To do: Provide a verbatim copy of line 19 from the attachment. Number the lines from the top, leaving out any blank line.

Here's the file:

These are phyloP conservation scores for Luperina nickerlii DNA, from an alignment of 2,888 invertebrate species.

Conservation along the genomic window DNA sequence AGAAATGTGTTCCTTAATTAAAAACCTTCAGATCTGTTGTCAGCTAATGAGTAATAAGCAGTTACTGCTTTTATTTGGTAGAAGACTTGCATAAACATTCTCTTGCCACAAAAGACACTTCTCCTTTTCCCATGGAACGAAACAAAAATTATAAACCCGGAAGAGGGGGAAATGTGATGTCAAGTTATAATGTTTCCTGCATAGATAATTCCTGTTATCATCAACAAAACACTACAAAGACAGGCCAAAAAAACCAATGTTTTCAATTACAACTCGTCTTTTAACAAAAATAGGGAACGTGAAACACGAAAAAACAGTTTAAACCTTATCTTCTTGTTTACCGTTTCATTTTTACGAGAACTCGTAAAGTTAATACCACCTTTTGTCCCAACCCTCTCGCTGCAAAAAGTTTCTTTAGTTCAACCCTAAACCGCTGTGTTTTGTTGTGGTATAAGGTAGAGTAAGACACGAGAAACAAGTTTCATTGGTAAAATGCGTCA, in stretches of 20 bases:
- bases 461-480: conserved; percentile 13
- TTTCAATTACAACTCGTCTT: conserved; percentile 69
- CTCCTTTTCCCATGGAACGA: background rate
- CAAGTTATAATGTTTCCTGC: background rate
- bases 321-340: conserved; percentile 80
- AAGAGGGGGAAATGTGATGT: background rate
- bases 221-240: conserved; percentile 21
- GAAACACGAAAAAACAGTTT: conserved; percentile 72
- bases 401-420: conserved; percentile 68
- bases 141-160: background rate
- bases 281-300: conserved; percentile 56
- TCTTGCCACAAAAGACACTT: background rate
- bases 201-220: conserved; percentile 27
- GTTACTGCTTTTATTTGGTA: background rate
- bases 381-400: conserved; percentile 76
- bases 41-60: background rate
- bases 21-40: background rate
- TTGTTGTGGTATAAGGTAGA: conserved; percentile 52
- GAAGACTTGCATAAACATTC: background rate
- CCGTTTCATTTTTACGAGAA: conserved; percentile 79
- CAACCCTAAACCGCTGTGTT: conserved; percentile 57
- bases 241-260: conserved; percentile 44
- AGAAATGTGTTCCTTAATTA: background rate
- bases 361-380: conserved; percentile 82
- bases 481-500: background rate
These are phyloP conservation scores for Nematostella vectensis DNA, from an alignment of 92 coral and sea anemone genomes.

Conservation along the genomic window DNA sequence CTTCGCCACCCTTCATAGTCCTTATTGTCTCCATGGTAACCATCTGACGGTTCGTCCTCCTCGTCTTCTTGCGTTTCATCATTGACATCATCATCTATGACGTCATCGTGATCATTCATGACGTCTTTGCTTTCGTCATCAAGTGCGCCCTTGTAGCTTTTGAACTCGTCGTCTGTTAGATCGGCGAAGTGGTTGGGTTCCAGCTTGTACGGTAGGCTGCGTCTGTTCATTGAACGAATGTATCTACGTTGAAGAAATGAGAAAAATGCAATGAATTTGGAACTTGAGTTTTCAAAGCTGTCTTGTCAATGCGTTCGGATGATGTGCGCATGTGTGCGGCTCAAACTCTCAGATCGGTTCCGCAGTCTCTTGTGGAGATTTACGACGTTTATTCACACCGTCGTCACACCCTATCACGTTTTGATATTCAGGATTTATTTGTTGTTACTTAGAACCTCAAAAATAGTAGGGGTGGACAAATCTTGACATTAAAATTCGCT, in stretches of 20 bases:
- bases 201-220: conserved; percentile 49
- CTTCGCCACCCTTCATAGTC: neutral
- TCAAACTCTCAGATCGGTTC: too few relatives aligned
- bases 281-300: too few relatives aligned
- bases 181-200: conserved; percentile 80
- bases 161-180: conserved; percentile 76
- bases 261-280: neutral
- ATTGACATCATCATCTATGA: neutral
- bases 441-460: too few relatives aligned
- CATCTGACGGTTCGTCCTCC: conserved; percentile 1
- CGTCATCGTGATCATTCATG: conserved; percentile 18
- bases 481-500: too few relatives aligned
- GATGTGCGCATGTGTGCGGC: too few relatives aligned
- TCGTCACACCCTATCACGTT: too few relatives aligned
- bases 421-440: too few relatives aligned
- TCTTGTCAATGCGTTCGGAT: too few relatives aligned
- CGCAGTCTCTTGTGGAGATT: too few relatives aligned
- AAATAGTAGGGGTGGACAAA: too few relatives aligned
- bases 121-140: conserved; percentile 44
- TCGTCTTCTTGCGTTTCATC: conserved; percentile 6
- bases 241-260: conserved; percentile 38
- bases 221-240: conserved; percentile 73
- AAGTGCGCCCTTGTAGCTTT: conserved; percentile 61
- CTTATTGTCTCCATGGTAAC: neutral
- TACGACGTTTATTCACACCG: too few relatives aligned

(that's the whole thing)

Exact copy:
- bases 21-40: background rate